How To Check And Set Mouse DPI Settings In Windows

There are different types of mice available for computers today. Some lonely have two basic buttons and a scroll wheel, while some have many buttons on each side, RGB lighting, and whatnot. However, these mice have a common characteristic: Dots Per Inch (DPI).

The Dots Per (linear) Inch, or Counts Per Inch (CPI), defines how sensitive a mouse is during linear movement. The number used for individual mice defines how many pixels (dots) the mouse cursor will move on the screen if the mouse is moved one whole inch.

For example, if a mouse has a rating of 1600 DPI, the cursor will move 1600 pixels if your mouse is moved a whole inch.

Today, we are going to discuss a few methods to check what your mouse’s DPI is, and how to change it. Of course, we must first discuss why the DPI characterization is important.

Why is Mouse DPI Rating Important

The DPI setting defines how sensitive a mouse is. The higher its DPI rating, the more sensitive the mouse will be.

Your regular office mice have sensitivity ratings from 400 DPI to 1600 DPI. While some advanced gaming mice have DPI ratings as high as 16000.

Gamers prefer using mice with high DPI ratings as it allows them to move their cursor quickly and enhance reflexes in first-person shooting games. However, a regular office user may not have such preferences over a mouse’s DPI rating.

Some mice even have instant DPI-changing. This button is either called an “on-the-fly” button or simply the fly button. If a mouse does have this button, it can either be found on the side or the top of the mouse.

Mouse DPI button on the top
Mouse DPI button on the top

This button is used to instantly change the DPI settings of the mouse. It is extremely useful if you use the same mouse for different applications. For example, when you’re playing a game, you can use the mouse with higher DPI settings. While, for your office and regular work, you can use the lower DPI settings, all at the click of a button.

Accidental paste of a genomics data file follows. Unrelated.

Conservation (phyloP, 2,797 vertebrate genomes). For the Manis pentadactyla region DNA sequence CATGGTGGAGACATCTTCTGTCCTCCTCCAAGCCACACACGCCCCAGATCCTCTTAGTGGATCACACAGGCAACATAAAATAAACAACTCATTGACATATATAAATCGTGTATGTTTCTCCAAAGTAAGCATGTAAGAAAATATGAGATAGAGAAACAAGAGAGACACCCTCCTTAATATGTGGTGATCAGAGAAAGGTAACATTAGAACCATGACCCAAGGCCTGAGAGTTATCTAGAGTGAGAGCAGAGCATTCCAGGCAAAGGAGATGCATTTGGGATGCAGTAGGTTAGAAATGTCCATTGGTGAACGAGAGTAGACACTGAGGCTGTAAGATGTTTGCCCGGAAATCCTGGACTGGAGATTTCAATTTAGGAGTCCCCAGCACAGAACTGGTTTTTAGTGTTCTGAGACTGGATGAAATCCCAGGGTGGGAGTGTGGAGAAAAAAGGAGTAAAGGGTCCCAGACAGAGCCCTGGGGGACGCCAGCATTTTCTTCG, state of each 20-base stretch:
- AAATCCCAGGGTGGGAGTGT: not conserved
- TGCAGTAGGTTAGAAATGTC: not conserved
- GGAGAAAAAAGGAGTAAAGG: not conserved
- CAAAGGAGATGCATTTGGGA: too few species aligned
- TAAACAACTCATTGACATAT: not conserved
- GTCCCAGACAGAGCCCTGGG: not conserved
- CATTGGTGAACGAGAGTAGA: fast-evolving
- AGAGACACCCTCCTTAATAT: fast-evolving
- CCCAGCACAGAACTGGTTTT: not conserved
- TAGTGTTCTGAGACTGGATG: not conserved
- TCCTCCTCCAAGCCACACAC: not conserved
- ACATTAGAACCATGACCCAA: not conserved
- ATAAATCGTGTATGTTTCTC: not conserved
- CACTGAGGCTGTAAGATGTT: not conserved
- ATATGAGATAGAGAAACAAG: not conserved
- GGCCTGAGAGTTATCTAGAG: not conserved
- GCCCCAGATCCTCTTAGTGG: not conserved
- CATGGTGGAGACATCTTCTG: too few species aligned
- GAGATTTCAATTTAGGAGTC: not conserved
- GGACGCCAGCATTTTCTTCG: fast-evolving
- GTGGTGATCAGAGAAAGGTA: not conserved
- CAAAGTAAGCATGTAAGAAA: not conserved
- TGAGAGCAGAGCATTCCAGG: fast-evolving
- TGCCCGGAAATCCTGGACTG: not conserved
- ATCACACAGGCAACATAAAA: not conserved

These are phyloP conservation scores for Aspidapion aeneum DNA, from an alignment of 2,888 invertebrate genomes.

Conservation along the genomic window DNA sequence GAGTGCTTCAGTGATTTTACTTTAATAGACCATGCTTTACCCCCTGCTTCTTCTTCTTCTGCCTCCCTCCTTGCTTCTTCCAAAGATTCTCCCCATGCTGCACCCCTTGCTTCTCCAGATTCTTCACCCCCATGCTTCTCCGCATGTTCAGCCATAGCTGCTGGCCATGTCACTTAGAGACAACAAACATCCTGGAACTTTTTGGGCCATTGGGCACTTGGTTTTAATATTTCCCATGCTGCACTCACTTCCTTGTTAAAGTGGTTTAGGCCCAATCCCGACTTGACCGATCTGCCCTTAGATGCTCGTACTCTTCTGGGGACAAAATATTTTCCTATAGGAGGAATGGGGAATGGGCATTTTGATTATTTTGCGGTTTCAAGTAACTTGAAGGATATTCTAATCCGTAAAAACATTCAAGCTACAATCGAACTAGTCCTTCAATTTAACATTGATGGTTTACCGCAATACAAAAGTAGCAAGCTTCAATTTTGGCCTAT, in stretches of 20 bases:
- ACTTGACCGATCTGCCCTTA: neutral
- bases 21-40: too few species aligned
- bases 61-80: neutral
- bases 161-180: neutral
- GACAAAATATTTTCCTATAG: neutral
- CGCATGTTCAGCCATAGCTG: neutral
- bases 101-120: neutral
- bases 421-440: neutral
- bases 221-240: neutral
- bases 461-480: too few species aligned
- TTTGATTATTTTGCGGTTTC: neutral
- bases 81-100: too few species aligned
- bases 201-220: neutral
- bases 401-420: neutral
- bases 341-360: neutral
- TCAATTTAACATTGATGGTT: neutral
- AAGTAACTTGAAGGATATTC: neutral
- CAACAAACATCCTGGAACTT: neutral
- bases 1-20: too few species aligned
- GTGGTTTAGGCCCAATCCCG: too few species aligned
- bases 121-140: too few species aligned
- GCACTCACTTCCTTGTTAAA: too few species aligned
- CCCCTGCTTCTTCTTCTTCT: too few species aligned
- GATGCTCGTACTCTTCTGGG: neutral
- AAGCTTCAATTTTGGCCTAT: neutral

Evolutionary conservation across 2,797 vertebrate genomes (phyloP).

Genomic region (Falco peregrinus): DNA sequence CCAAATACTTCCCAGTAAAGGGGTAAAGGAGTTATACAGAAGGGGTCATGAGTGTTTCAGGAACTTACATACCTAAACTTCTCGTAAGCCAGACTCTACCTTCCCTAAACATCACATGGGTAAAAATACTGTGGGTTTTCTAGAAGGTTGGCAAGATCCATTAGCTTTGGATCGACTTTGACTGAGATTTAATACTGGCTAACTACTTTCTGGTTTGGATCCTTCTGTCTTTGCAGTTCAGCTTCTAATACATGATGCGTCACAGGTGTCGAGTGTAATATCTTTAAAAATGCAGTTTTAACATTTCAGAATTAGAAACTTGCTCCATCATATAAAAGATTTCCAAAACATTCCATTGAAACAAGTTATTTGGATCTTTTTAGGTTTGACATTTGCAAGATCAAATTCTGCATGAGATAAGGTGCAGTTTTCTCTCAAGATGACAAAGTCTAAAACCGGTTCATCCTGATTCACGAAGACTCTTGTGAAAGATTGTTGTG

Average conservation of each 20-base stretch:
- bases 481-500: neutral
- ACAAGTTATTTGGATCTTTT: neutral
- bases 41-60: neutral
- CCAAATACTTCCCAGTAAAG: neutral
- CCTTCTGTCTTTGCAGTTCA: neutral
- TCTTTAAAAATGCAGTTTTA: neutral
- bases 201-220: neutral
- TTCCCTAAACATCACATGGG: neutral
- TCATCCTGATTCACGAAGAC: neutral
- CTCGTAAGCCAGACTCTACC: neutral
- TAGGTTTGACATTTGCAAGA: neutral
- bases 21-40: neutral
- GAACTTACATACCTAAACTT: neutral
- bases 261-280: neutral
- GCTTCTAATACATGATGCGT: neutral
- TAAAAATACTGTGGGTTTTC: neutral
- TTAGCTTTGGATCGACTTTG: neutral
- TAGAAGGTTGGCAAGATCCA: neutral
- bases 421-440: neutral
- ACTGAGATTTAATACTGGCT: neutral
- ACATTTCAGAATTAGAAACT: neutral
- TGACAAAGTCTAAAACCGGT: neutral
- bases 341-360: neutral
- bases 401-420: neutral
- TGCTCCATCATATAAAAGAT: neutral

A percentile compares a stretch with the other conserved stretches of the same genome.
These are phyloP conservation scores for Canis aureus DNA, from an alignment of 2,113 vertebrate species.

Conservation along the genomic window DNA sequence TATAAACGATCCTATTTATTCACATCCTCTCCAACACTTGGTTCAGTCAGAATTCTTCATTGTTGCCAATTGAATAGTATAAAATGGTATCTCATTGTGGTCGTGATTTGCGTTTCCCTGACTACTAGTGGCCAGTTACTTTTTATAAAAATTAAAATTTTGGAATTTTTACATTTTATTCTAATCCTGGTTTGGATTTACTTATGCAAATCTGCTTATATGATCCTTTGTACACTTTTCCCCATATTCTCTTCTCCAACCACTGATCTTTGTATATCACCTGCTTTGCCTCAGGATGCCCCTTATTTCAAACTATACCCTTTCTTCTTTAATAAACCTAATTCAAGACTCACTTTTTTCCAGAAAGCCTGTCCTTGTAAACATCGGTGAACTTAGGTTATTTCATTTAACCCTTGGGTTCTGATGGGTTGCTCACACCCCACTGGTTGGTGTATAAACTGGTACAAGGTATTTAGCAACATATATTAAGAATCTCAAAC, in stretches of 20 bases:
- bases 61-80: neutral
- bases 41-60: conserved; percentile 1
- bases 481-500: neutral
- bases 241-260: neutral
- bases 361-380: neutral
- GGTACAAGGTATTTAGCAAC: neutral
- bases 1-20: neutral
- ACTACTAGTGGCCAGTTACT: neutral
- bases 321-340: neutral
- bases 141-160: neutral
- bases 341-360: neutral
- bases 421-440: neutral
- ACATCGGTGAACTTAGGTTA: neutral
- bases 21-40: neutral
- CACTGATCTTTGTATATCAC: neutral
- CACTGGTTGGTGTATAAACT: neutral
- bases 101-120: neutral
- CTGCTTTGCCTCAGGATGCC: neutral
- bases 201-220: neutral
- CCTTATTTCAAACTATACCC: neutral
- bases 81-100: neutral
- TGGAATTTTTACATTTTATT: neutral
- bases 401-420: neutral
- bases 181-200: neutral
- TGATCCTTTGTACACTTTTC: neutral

With that said, there is no way to determine what DPI setting your mouse is currently running on, or supports. So how do you check your mouse DPI setting?

Check Mouse DPI Setting

From the Manufacturer’s Website

The best way to determine what your mouse’s capabilities and specifications are is to check it on the manufacturer’s website.

The product page usually lists the basic settings and button configuration of the mouse, which includes the maximum DPI rating. However, if you do not find it on the product page, you can always check out the technical specification documents.

If that doesn’t work either, the user manual which accompanied the mouse inside the box will surely have the DPI details for it.

If you cannot find your mouse’s DPI rating anywhere, you may try out the following methods instead.

Use DPI Analyzer

DPI Analyzer is an online tool that helps you find your current DPI setting. Since the DPI characterization is based on the linear movement of your mouse, DPI Analyzer can track the number of dots your mouse moved per inch. When the information is combined, you can determine the dots per inch movement of your mouse.

  1. Begin by drawing a scale in inches on a piece of paper, as there are readings on a scale.

    This piece of paper will be used as your mousepad and define how far your mouse has moved.

    We suggest that you mark at least 5 inches on the paper.

  2. Now open the DPI Analyzer tool.

  3. Enter the values for “Target Distance” and “Configured DPI.”

    These values are the intended distance you will move your mouse linearly, and an estimate of what your current DPI is configured to.

    Entering these values will display a blue cursor on the slider.

    Enter the distance and configured DPI
    Enter the distance and configured DPI
  4. Now, set your mouse cursor in the center of the red marker on the scale, and then place your mouse on the “0” inch marker on the paper.

  5. Now click the red marker and move your mouse 5 inches to the right as linearly and straight as possible.

    Move the marker
    Move the marker
  6. Stop the mouse as soon as you hit the 5-inch marker on the paper.

  7. Now check on DPI Analyzer where your red marker is and where it actually should be (blue marker).

    You can see the deviation as well as the actual DPI reading above the scale on the screen.

    Actual DPI Setting
    Actual DPI Setting